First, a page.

Elephants are among the earth's most sentient beings. They remember, they experience grief and joy, fear and love. Indeed, as our knowledge of these extraordinary creatures increases, the more they transcend all preconceptions of animal behavior. Michael "Nick" Nichols, longtime photographer for "National Geographic" as well as the magazine's editor-at-large for photography, has been working with African elephants for more than 20 years. In "Earth to Sky, " he tells their story through poignant images that bring us directly into their habitats--lush forests and open savannas, or stark landscapes ravaged by human intervention--to observe the animals' daily engagements and activities. Nichols' photographs are accompanied by the words of such celebrated figures in the field of conservation as Iain Douglas-Hamilton, J. Michael Fay, Peter Matthiessen, Cynthia Moss, David Quammen and many others. In addition, Nichols engages us in his photographic journey with personal and informative introductions to each of the book's four chapters--exploring life in the wild, the ivory trade, family interactions and programs for orphaned elephants. The survival of elephants is under dire threat from territorial conflicts between man and nature, and most immediately from the market for ivory. More than 25,000 elephants are slaughtered each year, and their ivory is sold at astronomically high prices to countries such as China, Japan, the Philippines and Singapore. Sadly, all signs point to a tragic conclusion for these wise, complex creatures, should humans continue to exploit them. "Earth to Sky" is an urgent call for us to bring that process to a halt, while we still can.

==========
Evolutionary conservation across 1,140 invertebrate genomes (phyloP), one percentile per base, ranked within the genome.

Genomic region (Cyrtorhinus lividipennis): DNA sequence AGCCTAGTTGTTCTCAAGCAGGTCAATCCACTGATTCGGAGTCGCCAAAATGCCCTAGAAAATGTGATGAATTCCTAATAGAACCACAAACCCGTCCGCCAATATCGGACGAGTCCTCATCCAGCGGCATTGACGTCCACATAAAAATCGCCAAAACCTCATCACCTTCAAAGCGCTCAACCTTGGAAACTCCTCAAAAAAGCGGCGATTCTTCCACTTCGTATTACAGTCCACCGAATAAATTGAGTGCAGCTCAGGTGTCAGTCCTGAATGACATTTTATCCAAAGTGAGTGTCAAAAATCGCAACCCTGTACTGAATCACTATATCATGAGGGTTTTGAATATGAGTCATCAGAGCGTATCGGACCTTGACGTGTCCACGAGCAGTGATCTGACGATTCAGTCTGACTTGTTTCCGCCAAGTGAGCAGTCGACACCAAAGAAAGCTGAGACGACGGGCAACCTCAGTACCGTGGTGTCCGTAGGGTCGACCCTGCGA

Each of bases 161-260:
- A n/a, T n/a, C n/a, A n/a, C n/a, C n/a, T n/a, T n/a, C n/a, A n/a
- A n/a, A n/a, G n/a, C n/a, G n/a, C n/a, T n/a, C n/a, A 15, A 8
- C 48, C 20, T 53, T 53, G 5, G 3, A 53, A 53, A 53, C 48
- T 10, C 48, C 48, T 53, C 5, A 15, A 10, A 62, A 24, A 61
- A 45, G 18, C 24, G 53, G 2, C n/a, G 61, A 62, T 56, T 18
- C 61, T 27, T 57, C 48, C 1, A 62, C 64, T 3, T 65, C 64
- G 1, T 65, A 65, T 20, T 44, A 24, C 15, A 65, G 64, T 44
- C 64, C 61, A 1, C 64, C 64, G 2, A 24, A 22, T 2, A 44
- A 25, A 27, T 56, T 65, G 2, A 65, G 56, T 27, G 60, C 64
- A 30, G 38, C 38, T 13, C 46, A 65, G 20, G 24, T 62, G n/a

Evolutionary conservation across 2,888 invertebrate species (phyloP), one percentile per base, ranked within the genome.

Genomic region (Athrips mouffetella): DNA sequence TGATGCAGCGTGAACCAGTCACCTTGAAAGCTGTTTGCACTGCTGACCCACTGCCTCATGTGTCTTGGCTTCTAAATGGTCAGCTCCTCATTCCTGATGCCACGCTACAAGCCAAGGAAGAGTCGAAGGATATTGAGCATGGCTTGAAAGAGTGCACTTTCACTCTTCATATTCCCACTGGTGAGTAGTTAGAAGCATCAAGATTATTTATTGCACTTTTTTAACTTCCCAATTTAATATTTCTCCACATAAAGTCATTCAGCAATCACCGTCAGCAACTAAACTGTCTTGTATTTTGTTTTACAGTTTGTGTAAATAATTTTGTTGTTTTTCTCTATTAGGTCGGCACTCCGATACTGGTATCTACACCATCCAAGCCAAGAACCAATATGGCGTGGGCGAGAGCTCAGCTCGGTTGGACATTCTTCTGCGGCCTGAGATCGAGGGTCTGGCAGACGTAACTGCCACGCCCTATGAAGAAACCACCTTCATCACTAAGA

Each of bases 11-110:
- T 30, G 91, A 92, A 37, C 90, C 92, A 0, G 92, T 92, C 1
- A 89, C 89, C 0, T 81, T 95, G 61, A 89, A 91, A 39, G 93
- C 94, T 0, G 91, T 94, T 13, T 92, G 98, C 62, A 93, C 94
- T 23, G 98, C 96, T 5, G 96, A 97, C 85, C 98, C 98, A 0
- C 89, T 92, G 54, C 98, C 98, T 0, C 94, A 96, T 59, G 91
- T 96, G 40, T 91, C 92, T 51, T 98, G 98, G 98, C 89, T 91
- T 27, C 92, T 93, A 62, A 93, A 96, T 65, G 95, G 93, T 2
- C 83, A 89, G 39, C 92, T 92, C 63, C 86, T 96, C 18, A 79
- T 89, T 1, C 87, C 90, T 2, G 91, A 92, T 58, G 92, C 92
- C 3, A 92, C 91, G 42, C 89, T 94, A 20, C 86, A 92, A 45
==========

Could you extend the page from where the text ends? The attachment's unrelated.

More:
Michael Nichols (born 1952) is an award-winning photographer whose work has taken him to the most remote corners of the world. He became a staff photographer for "National Geographic" in 1996 and was named editor-at-large in January 2008. From 1982 to 1995 he was a member of Magnum Photos. His previous books with Aperture include "Gorilla" (1989) and "Brutal Kinship" (2005).